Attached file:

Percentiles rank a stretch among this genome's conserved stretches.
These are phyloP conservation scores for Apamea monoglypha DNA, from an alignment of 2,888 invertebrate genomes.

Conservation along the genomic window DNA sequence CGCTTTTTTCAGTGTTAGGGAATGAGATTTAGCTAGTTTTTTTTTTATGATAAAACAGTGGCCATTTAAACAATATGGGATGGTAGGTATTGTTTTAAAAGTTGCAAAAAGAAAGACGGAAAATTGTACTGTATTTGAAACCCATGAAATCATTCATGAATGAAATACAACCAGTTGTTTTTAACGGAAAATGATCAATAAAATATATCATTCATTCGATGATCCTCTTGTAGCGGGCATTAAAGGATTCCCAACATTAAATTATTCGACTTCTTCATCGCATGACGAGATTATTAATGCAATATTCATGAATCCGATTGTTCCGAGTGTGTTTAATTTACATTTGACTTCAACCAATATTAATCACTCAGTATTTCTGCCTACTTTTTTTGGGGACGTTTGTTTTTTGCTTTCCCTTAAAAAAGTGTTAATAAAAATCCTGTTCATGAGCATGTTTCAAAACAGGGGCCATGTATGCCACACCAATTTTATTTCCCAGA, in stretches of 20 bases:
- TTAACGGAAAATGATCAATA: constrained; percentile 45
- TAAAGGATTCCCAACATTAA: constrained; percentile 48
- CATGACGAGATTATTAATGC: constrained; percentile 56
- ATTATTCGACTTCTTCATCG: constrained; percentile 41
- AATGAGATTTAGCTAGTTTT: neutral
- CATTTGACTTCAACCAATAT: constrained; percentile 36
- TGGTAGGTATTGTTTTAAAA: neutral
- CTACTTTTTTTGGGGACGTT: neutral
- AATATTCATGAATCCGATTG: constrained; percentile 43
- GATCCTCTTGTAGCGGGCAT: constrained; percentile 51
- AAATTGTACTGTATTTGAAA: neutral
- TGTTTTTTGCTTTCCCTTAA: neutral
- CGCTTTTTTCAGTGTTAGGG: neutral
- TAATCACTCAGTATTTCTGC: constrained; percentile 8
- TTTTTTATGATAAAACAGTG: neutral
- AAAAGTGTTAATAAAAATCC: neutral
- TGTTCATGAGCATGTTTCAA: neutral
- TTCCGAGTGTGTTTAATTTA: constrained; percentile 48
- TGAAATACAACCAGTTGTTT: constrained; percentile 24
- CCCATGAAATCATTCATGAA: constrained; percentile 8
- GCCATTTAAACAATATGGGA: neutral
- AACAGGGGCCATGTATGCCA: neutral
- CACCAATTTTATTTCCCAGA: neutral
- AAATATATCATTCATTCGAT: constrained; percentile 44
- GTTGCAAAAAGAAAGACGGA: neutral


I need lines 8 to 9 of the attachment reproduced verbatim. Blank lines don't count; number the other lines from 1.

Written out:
- AATGAGATTTAGCTAGTTTT: neutral
- CATTTGACTTCAACCAATAT: constrained; percentile 36